Russia reported record low poverty rates at the end of 2022, with the number of people living below the poverty line falling to 14.3mn, or 9.8% of the population, according to RosStat data.
The figure has not dropped below 10% since 1992. The population was also less differentiated by income levels, with the ratio of the income of the richest 10% to the poorest 10% at the lowest level since 1998, at 13.8 times, reports Vedomosti.
RosStat's regional data indicated that poverty rates rose in only four regions, with Ingushetia showing the highest rate of 30.5%. The greatest decline in poverty was recorded in the Jewish Autonomous Region, where the rate fell by 2.1 percentage points to 20.3%. The poverty rate in Moscow and St Petersburg declined by 0.5% pp to 5% and 4.5% respectively.
The government has set a target of reducing poverty to 6.5% by 2030, with the 2023 goal of 10.1% almost achieved. At a meeting of the deputy prime ministers in March, Deputy Prime Minister Tatyana Golikova reported that 3.6mn Russians have lifted their incomes above the subsistence level over the past five years.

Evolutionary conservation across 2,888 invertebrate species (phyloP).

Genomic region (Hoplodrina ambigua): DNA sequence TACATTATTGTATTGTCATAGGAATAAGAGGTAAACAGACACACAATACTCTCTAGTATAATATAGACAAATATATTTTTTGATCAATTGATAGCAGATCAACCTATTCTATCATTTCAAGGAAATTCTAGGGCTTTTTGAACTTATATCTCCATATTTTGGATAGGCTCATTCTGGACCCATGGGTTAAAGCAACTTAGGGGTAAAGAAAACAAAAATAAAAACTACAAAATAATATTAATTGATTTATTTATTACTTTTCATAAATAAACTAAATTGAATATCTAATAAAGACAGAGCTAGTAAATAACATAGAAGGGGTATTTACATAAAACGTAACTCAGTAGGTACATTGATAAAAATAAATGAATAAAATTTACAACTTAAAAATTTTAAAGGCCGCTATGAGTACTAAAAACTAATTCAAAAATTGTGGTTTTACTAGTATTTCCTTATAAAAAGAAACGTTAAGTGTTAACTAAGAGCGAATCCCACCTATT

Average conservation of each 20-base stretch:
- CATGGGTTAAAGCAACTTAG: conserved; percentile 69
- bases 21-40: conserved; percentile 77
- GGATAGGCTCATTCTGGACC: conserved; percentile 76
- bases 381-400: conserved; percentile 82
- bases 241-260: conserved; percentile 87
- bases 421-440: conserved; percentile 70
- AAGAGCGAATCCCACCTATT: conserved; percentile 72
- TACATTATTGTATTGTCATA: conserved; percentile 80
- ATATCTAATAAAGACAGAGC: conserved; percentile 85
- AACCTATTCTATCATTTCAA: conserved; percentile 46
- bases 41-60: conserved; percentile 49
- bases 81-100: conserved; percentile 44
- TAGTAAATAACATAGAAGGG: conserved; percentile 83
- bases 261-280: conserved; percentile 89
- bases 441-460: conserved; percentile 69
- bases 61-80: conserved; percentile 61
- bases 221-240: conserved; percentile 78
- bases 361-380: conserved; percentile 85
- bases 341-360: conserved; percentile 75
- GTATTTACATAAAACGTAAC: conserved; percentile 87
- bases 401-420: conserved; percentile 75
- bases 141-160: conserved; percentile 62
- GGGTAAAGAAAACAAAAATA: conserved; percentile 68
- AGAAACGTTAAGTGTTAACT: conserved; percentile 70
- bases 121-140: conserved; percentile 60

In related news, the Central Bank of Russia (CBR) has improved its forecast for inflation and the rate of recovery of the Russian economy in 2023.
The regulator now anticipates GDP growth of 0.5-2%, although back in February it predicted a range of -1% to +1% growth in 2023.
The upper estimate of the range is even more positive than that of the Ministry of Economic Development – they forecast GDP growth at the end of the year by 1.2%. Presidential Aide Maxim Oreshkin, speaking at the educational marathon “Knowledge. First”, estimated economic growth in 2023 at 1-2%, reports Vedomosti.
The CBR also expects inflation to be lower than expected in February – at the level of 4.5-6.5% against 5-7%. The Ministry of Economy predicts price growth at the level of 5.3%.